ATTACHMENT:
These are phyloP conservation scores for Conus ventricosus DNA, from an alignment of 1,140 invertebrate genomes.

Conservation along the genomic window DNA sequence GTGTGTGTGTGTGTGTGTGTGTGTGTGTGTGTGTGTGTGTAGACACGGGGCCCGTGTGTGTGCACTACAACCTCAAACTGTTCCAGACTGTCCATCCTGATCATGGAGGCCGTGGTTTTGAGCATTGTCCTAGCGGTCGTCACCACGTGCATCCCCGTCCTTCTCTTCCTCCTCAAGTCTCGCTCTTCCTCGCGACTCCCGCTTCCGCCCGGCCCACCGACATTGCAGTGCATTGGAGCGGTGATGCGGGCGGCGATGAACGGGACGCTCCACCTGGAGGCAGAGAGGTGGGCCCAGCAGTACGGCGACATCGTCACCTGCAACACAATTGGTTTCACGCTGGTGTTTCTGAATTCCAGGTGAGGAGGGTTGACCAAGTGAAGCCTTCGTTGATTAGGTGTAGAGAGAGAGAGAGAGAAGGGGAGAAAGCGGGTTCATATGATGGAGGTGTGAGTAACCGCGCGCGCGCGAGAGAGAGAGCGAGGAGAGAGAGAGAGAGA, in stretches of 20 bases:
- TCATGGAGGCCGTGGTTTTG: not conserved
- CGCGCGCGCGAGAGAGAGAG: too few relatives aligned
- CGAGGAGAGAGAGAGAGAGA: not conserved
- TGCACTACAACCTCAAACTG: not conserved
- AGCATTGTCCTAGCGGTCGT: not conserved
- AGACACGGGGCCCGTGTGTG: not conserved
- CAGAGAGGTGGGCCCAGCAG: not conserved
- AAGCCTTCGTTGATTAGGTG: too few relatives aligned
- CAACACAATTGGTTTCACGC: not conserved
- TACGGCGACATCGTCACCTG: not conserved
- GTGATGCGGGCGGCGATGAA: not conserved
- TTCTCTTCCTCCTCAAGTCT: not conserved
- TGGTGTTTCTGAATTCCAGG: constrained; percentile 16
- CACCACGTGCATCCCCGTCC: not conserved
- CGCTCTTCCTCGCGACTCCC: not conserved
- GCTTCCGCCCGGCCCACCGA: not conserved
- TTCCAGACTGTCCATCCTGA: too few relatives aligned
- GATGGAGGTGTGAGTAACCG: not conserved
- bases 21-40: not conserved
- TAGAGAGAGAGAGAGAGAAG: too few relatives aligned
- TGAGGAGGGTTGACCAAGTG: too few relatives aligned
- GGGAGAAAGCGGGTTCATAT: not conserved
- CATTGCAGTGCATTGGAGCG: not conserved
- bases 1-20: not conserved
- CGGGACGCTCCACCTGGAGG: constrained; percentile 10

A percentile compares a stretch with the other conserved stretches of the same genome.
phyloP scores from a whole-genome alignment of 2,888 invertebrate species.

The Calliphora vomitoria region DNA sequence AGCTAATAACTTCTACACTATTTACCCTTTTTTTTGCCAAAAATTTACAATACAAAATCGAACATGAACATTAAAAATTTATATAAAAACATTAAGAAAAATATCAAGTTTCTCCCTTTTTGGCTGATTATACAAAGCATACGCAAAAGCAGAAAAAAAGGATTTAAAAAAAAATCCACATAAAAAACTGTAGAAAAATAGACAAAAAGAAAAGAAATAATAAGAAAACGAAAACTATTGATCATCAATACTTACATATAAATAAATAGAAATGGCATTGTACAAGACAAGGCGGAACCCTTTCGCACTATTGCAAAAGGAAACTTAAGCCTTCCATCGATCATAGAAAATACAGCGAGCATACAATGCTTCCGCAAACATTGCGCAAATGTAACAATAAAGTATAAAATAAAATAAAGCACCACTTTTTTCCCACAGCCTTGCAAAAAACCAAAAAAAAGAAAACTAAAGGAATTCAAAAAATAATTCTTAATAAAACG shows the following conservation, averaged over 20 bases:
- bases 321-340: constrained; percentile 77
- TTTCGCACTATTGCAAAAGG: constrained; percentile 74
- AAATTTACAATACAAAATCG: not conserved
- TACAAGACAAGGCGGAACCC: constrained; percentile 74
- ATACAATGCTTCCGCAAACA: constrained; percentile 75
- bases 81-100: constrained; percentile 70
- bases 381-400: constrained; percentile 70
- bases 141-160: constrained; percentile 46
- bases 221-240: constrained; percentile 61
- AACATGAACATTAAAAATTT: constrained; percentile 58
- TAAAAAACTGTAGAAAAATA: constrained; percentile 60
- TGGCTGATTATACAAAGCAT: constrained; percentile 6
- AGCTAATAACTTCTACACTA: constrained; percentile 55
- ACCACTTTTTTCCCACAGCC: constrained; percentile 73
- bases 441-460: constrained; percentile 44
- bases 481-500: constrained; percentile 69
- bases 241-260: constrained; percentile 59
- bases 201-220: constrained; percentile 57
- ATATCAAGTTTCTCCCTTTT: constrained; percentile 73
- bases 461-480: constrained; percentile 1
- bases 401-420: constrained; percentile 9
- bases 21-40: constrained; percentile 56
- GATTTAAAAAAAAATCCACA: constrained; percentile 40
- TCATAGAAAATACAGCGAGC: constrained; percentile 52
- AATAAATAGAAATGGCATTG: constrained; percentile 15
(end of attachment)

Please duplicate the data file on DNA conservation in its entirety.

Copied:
These are phyloP conservation scores for Conus ventricosus DNA, from an alignment of 1,140 invertebrate genomes.

Conservation along the genomic window DNA sequence GTGTGTGTGTGTGTGTGTGTGTGTGTGTGTGTGTGTGTGTAGACACGGGGCCCGTGTGTGTGCACTACAACCTCAAACTGTTCCAGACTGTCCATCCTGATCATGGAGGCCGTGGTTTTGAGCATTGTCCTAGCGGTCGTCACCACGTGCATCCCCGTCCTTCTCTTCCTCCTCAAGTCTCGCTCTTCCTCGCGACTCCCGCTTCCGCCCGGCCCACCGACATTGCAGTGCATTGGAGCGGTGATGCGGGCGGCGATGAACGGGACGCTCCACCTGGAGGCAGAGAGGTGGGCCCAGCAGTACGGCGACATCGTCACCTGCAACACAATTGGTTTCACGCTGGTGTTTCTGAATTCCAGGTGAGGAGGGTTGACCAAGTGAAGCCTTCGTTGATTAGGTGTAGAGAGAGAGAGAGAGAAGGGGAGAAAGCGGGTTCATATGATGGAGGTGTGAGTAACCGCGCGCGCGCGAGAGAGAGAGCGAGGAGAGAGAGAGAGAGA, in stretches of 20 bases:
- TCATGGAGGCCGTGGTTTTG: not conserved
- CGCGCGCGCGAGAGAGAGAG: too few relatives aligned
- CGAGGAGAGAGAGAGAGAGA: not conserved
- TGCACTACAACCTCAAACTG: not conserved
- AGCATTGTCCTAGCGGTCGT: not conserved
- AGACACGGGGCCCGTGTGTG: not conserved
- CAGAGAGGTGGGCCCAGCAG: not conserved
- AAGCCTTCGTTGATTAGGTG: too few relatives aligned
- CAACACAATTGGTTTCACGC: not conserved
- TACGGCGACATCGTCACCTG: not conserved
- GTGATGCGGGCGGCGATGAA: not conserved
- TTCTCTTCCTCCTCAAGTCT: not conserved
- TGGTGTTTCTGAATTCCAGG: constrained; percentile 16
- CACCACGTGCATCCCCGTCC: not conserved
- CGCTCTTCCTCGCGACTCCC: not conserved
- GCTTCCGCCCGGCCCACCGA: not conserved
- TTCCAGACTGTCCATCCTGA: too few relatives aligned
- GATGGAGGTGTGAGTAACCG: not conserved
- bases 21-40: not conserved
- TAGAGAGAGAGAGAGAGAAG: too few relatives aligned
- TGAGGAGGGTTGACCAAGTG: too few relatives aligned
- GGGAGAAAGCGGGTTCATAT: not conserved
- CATTGCAGTGCATTGGAGCG: not conserved
- bases 1-20: not conserved
- CGGGACGCTCCACCTGGAGG: constrained; percentile 10

A percentile compares a stretch with the other conserved stretches of the same genome.
phyloP scores from a whole-genome alignment of 2,888 invertebrate species.

The Calliphora vomitoria region DNA sequence AGCTAATAACTTCTACACTATTTACCCTTTTTTTTGCCAAAAATTTACAATACAAAATCGAACATGAACATTAAAAATTTATATAAAAACATTAAGAAAAATATCAAGTTTCTCCCTTTTTGGCTGATTATACAAAGCATACGCAAAAGCAGAAAAAAAGGATTTAAAAAAAAATCCACATAAAAAACTGTAGAAAAATAGACAAAAAGAAAAGAAATAATAAGAAAACGAAAACTATTGATCATCAATACTTACATATAAATAAATAGAAATGGCATTGTACAAGACAAGGCGGAACCCTTTCGCACTATTGCAAAAGGAAACTTAAGCCTTCCATCGATCATAGAAAATACAGCGAGCATACAATGCTTCCGCAAACATTGCGCAAATGTAACAATAAAGTATAAAATAAAATAAAGCACCACTTTTTTCCCACAGCCTTGCAAAAAACCAAAAAAAAGAAAACTAAAGGAATTCAAAAAATAATTCTTAATAAAACG shows the following conservation, averaged over 20 bases:
- bases 321-340: constrained; percentile 77
- TTTCGCACTATTGCAAAAGG: constrained; percentile 74
- AAATTTACAATACAAAATCG: not conserved
- TACAAGACAAGGCGGAACCC: constrained; percentile 74
- ATACAATGCTTCCGCAAACA: constrained; percentile 75
- bases 81-100: constrained; percentile 70
- bases 381-400: constrained; percentile 70
- bases 141-160: constrained; percentile 46
- bases 221-240: constrained; percentile 61
- AACATGAACATTAAAAATTT: constrained; percentile 58
- TAAAAAACTGTAGAAAAATA: constrained; percentile 60
- TGGCTGATTATACAAAGCAT: constrained; percentile 6
- AGCTAATAACTTCTACACTA: constrained; percentile 55
- ACCACTTTTTTCCCACAGCC: constrained; percentile 73
- bases 441-460: constrained; percentile 44
- bases 481-500: constrained; percentile 69
- bases 241-260: constrained; percentile 59
- bases 201-220: constrained; percentile 57
- ATATCAAGTTTCTCCCTTTT: constrained; percentile 73
- bases 461-480: constrained; percentile 1
- bases 401-420: constrained; percentile 9
- bases 21-40: constrained; percentile 56
- GATTTAAAAAAAAATCCACA: constrained; percentile 40
- TCATAGAAAATACAGCGAGC: constrained; percentile 52
- AATAAATAGAAATGGCATTG: constrained; percentile 15